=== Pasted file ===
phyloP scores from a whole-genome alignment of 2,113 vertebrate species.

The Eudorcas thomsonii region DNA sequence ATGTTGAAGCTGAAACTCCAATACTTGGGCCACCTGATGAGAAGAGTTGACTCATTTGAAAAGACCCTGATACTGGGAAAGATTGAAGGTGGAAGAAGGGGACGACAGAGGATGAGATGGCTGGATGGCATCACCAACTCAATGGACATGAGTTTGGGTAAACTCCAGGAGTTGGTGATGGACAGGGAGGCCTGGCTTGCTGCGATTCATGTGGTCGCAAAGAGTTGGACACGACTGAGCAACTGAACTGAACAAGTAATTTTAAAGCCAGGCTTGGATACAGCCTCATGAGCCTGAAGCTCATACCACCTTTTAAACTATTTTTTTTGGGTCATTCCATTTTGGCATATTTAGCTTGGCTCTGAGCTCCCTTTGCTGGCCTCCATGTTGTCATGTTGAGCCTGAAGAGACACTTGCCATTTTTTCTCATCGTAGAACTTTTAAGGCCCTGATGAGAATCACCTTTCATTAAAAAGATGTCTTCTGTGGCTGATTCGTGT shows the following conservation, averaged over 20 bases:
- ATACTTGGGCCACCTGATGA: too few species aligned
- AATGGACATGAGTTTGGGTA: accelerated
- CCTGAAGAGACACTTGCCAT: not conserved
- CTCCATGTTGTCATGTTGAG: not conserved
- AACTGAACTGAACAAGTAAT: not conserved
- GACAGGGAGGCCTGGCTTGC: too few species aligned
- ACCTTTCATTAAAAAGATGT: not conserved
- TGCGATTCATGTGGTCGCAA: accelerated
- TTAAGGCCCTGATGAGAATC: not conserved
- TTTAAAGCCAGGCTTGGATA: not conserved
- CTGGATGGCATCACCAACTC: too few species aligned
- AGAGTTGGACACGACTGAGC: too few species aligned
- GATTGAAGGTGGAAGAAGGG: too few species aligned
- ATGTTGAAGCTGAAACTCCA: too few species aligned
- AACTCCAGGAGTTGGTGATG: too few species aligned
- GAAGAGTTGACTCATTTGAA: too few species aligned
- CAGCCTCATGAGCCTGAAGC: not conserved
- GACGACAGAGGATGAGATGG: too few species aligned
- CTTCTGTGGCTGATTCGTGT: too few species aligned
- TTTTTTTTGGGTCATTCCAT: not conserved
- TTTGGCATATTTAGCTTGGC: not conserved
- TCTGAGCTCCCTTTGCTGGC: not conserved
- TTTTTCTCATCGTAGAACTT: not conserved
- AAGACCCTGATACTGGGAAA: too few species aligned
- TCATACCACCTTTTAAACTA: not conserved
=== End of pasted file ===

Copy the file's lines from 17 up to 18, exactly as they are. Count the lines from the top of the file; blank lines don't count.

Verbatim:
- AACTCCAGGAGTTGGTGATG: too few species aligned
- GAAGAGTTGACTCATTTGAA: too few species aligned